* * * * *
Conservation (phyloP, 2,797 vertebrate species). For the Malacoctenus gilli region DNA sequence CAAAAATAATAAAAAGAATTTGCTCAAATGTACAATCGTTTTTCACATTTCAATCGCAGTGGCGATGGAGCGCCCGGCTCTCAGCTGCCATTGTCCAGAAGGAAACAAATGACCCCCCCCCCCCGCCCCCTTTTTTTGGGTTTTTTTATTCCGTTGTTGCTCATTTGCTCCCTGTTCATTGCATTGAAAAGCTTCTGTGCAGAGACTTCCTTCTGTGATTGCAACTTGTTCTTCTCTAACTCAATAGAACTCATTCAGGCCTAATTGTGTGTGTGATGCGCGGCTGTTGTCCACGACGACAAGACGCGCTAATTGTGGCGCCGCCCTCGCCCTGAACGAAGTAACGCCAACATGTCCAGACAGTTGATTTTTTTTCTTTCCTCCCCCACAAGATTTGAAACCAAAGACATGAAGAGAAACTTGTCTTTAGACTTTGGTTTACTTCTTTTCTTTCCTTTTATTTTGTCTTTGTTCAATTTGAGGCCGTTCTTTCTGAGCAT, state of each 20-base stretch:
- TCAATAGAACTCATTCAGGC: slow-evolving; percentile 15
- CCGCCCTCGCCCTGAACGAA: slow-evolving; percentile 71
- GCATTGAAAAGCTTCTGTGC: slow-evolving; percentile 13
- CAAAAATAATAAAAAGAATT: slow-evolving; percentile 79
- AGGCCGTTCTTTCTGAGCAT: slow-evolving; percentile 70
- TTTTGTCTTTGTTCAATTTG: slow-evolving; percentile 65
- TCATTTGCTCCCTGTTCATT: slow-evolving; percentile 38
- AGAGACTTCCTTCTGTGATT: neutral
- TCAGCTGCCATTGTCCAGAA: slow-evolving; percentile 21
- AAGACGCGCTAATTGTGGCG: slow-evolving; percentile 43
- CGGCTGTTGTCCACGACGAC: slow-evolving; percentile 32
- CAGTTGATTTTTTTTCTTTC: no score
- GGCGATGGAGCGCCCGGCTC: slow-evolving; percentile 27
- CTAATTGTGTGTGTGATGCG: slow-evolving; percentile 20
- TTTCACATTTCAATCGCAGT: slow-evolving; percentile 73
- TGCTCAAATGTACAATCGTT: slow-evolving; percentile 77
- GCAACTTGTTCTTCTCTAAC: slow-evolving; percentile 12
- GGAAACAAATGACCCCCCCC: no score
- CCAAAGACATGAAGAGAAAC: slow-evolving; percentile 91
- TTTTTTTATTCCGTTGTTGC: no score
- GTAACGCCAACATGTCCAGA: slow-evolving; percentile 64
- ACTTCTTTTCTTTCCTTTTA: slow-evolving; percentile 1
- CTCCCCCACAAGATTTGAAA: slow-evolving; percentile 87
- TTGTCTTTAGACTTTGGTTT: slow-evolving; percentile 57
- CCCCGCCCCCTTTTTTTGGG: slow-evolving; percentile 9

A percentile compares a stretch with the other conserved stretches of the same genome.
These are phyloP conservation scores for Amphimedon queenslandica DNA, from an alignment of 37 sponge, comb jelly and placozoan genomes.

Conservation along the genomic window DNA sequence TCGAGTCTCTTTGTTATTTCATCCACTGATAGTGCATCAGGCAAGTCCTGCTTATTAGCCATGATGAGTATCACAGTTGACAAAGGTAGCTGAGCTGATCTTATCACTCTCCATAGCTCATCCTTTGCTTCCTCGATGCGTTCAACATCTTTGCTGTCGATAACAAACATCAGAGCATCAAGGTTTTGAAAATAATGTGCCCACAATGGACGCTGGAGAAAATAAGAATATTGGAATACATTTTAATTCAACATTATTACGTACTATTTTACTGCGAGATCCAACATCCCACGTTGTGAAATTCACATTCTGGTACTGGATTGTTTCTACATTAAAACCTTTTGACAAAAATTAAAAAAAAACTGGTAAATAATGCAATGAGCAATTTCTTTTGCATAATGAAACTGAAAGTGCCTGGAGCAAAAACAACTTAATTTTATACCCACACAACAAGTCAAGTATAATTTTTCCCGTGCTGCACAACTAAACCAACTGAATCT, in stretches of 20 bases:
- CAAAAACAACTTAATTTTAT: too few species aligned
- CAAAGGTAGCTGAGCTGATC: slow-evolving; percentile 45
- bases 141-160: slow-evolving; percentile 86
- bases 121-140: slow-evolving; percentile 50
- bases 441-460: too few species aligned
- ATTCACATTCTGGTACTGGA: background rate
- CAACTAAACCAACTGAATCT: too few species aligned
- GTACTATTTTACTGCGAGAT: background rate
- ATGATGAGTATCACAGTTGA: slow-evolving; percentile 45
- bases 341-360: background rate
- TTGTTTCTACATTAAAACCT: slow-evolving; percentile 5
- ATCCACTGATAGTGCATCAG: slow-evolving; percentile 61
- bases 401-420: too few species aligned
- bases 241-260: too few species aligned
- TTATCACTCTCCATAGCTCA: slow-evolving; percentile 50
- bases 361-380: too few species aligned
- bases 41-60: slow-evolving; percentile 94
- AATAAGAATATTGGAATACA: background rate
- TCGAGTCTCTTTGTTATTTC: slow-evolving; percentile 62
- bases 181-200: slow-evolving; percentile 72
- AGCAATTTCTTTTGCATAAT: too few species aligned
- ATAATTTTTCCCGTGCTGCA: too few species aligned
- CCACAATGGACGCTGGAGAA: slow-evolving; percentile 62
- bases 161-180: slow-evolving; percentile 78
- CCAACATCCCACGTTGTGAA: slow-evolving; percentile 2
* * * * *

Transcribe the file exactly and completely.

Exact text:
Conservation (phyloP, 2,797 vertebrate species). For the Malacoctenus gilli region DNA sequence CAAAAATAATAAAAAGAATTTGCTCAAATGTACAATCGTTTTTCACATTTCAATCGCAGTGGCGATGGAGCGCCCGGCTCTCAGCTGCCATTGTCCAGAAGGAAACAAATGACCCCCCCCCCCCGCCCCCTTTTTTTGGGTTTTTTTATTCCGTTGTTGCTCATTTGCTCCCTGTTCATTGCATTGAAAAGCTTCTGTGCAGAGACTTCCTTCTGTGATTGCAACTTGTTCTTCTCTAACTCAATAGAACTCATTCAGGCCTAATTGTGTGTGTGATGCGCGGCTGTTGTCCACGACGACAAGACGCGCTAATTGTGGCGCCGCCCTCGCCCTGAACGAAGTAACGCCAACATGTCCAGACAGTTGATTTTTTTTCTTTCCTCCCCCACAAGATTTGAAACCAAAGACATGAAGAGAAACTTGTCTTTAGACTTTGGTTTACTTCTTTTCTTTCCTTTTATTTTGTCTTTGTTCAATTTGAGGCCGTTCTTTCTGAGCAT, state of each 20-base stretch:
- TCAATAGAACTCATTCAGGC: slow-evolving; percentile 15
- CCGCCCTCGCCCTGAACGAA: slow-evolving; percentile 71
- GCATTGAAAAGCTTCTGTGC: slow-evolving; percentile 13
- CAAAAATAATAAAAAGAATT: slow-evolving; percentile 79
- AGGCCGTTCTTTCTGAGCAT: slow-evolving; percentile 70
- TTTTGTCTTTGTTCAATTTG: slow-evolving; percentile 65
- TCATTTGCTCCCTGTTCATT: slow-evolving; percentile 38
- AGAGACTTCCTTCTGTGATT: neutral
- TCAGCTGCCATTGTCCAGAA: slow-evolving; percentile 21
- AAGACGCGCTAATTGTGGCG: slow-evolving; percentile 43
- CGGCTGTTGTCCACGACGAC: slow-evolving; percentile 32
- CAGTTGATTTTTTTTCTTTC: no score
- GGCGATGGAGCGCCCGGCTC: slow-evolving; percentile 27
- CTAATTGTGTGTGTGATGCG: slow-evolving; percentile 20
- TTTCACATTTCAATCGCAGT: slow-evolving; percentile 73
- TGCTCAAATGTACAATCGTT: slow-evolving; percentile 77
- GCAACTTGTTCTTCTCTAAC: slow-evolving; percentile 12
- GGAAACAAATGACCCCCCCC: no score
- CCAAAGACATGAAGAGAAAC: slow-evolving; percentile 91
- TTTTTTTATTCCGTTGTTGC: no score
- GTAACGCCAACATGTCCAGA: slow-evolving; percentile 64
- ACTTCTTTTCTTTCCTTTTA: slow-evolving; percentile 1
- CTCCCCCACAAGATTTGAAA: slow-evolving; percentile 87
- TTGTCTTTAGACTTTGGTTT: slow-evolving; percentile 57
- CCCCGCCCCCTTTTTTTGGG: slow-evolving; percentile 9

A percentile compares a stretch with the other conserved stretches of the same genome.
These are phyloP conservation scores for Amphimedon queenslandica DNA, from an alignment of 37 sponge, comb jelly and placozoan genomes.

Conservation along the genomic window DNA sequence TCGAGTCTCTTTGTTATTTCATCCACTGATAGTGCATCAGGCAAGTCCTGCTTATTAGCCATGATGAGTATCACAGTTGACAAAGGTAGCTGAGCTGATCTTATCACTCTCCATAGCTCATCCTTTGCTTCCTCGATGCGTTCAACATCTTTGCTGTCGATAACAAACATCAGAGCATCAAGGTTTTGAAAATAATGTGCCCACAATGGACGCTGGAGAAAATAAGAATATTGGAATACATTTTAATTCAACATTATTACGTACTATTTTACTGCGAGATCCAACATCCCACGTTGTGAAATTCACATTCTGGTACTGGATTGTTTCTACATTAAAACCTTTTGACAAAAATTAAAAAAAAACTGGTAAATAATGCAATGAGCAATTTCTTTTGCATAATGAAACTGAAAGTGCCTGGAGCAAAAACAACTTAATTTTATACCCACACAACAAGTCAAGTATAATTTTTCCCGTGCTGCACAACTAAACCAACTGAATCT, in stretches of 20 bases:
- CAAAAACAACTTAATTTTAT: too few species aligned
- CAAAGGTAGCTGAGCTGATC: slow-evolving; percentile 45
- bases 141-160: slow-evolving; percentile 86
- bases 121-140: slow-evolving; percentile 50
- bases 441-460: too few species aligned
- ATTCACATTCTGGTACTGGA: background rate
- CAACTAAACCAACTGAATCT: too few species aligned
- GTACTATTTTACTGCGAGAT: background rate
- ATGATGAGTATCACAGTTGA: slow-evolving; percentile 45
- bases 341-360: background rate
- TTGTTTCTACATTAAAACCT: slow-evolving; percentile 5
- ATCCACTGATAGTGCATCAG: slow-evolving; percentile 61
- bases 401-420: too few species aligned
- bases 241-260: too few species aligned
- TTATCACTCTCCATAGCTCA: slow-evolving; percentile 50
- bases 361-380: too few species aligned
- bases 41-60: slow-evolving; percentile 94
- AATAAGAATATTGGAATACA: background rate
- TCGAGTCTCTTTGTTATTTC: slow-evolving; percentile 62
- bases 181-200: slow-evolving; percentile 72
- AGCAATTTCTTTTGCATAAT: too few species aligned
- ATAATTTTTCCCGTGCTGCA: too few species aligned
- CCACAATGGACGCTGGAGAA: slow-evolving; percentile 62
- bases 161-180: slow-evolving; percentile 78
- CCAACATCCCACGTTGTGAA: slow-evolving; percentile 2